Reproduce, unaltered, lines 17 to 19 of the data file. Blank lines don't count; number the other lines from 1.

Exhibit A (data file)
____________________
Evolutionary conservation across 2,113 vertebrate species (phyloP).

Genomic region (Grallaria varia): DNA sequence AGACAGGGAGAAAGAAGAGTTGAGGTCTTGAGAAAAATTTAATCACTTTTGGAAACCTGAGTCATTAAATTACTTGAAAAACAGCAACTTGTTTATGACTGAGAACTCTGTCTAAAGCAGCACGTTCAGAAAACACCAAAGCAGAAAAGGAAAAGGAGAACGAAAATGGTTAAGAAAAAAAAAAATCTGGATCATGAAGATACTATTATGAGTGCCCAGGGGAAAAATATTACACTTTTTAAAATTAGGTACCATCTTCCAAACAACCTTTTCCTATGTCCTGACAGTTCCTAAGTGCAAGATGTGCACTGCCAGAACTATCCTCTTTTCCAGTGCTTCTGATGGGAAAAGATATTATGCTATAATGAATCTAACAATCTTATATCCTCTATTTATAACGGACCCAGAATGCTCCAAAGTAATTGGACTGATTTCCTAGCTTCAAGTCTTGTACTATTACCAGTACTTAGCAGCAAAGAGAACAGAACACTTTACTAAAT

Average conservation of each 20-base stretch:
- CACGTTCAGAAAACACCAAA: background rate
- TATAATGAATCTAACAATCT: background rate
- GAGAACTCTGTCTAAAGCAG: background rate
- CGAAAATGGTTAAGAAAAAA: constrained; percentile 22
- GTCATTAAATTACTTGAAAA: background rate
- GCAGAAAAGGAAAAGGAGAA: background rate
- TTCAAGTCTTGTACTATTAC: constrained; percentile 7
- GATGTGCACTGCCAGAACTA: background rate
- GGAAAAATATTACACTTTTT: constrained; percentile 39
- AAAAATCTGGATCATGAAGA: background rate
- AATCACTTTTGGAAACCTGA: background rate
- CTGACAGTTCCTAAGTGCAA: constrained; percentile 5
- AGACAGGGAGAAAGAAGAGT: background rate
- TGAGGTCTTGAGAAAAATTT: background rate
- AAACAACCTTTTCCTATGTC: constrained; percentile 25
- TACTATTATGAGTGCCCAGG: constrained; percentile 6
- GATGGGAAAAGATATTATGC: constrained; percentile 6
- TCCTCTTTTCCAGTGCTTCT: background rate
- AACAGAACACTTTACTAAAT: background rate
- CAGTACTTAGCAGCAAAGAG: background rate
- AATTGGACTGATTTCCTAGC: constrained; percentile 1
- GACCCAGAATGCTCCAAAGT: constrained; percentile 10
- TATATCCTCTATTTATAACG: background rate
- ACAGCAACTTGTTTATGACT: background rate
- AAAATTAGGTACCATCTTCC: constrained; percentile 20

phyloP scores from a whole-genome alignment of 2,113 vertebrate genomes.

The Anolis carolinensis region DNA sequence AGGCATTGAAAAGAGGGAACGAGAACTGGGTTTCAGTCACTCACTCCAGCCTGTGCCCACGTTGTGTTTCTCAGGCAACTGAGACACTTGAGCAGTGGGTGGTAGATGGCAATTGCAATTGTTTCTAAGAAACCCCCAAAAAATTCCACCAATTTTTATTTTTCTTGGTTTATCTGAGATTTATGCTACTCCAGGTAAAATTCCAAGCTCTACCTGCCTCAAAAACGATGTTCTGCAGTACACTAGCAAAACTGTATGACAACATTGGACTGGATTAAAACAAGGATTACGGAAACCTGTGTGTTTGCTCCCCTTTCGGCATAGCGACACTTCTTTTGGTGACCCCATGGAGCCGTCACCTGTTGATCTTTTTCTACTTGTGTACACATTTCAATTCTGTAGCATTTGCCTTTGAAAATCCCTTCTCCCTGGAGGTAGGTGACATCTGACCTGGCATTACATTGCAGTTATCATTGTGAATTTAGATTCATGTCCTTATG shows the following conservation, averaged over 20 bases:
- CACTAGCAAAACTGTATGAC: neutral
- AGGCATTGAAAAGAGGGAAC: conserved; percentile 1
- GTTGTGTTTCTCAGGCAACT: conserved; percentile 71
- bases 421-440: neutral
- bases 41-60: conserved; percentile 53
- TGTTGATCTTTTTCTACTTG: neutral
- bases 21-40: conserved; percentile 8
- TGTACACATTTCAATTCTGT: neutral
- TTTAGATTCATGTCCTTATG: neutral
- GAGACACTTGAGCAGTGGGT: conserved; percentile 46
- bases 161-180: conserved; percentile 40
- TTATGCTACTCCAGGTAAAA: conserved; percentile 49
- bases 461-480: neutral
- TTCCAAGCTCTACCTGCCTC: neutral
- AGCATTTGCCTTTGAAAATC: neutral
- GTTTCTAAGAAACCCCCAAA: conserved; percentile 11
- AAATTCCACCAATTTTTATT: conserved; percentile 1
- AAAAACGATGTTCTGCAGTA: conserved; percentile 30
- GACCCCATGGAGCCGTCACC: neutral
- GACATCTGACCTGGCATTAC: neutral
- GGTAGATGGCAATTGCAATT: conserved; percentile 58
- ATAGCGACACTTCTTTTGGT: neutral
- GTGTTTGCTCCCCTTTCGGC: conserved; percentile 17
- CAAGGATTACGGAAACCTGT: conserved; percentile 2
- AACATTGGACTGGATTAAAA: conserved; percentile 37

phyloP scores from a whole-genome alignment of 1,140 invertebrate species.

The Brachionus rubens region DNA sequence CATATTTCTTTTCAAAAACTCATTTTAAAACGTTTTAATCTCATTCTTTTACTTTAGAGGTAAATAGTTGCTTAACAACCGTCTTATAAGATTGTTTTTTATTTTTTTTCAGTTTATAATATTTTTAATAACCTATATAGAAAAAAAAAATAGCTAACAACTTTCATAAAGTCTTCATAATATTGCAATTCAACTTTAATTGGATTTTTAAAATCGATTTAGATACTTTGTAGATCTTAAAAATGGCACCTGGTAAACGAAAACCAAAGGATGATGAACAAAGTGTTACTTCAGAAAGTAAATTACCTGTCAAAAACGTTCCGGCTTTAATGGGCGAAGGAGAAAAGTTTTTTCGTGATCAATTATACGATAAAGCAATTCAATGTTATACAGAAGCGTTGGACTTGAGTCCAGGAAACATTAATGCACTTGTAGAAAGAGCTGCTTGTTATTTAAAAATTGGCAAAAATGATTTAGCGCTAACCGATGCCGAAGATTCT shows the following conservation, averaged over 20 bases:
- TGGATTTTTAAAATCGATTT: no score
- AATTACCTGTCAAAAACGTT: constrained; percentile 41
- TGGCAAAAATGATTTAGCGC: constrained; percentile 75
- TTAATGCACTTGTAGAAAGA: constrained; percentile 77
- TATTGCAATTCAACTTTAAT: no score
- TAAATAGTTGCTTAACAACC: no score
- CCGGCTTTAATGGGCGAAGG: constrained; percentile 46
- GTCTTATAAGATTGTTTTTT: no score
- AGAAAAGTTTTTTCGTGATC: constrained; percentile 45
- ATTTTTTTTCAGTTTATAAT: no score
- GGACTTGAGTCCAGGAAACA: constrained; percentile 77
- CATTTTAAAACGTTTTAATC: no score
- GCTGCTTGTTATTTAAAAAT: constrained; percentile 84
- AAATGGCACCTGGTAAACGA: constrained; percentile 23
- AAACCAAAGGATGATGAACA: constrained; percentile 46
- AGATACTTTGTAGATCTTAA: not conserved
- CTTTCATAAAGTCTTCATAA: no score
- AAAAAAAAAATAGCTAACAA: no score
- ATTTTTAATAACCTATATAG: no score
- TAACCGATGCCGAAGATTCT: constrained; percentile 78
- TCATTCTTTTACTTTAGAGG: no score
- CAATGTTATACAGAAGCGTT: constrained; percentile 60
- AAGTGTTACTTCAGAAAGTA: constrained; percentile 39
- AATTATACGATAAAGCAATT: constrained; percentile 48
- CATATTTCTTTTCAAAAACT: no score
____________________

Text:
- TGAGGTCTTGAGAAAAATTT: background rate
- AAACAACCTTTTCCTATGTC: constrained; percentile 25
- TACTATTATGAGTGCCCAGG: constrained; percentile 6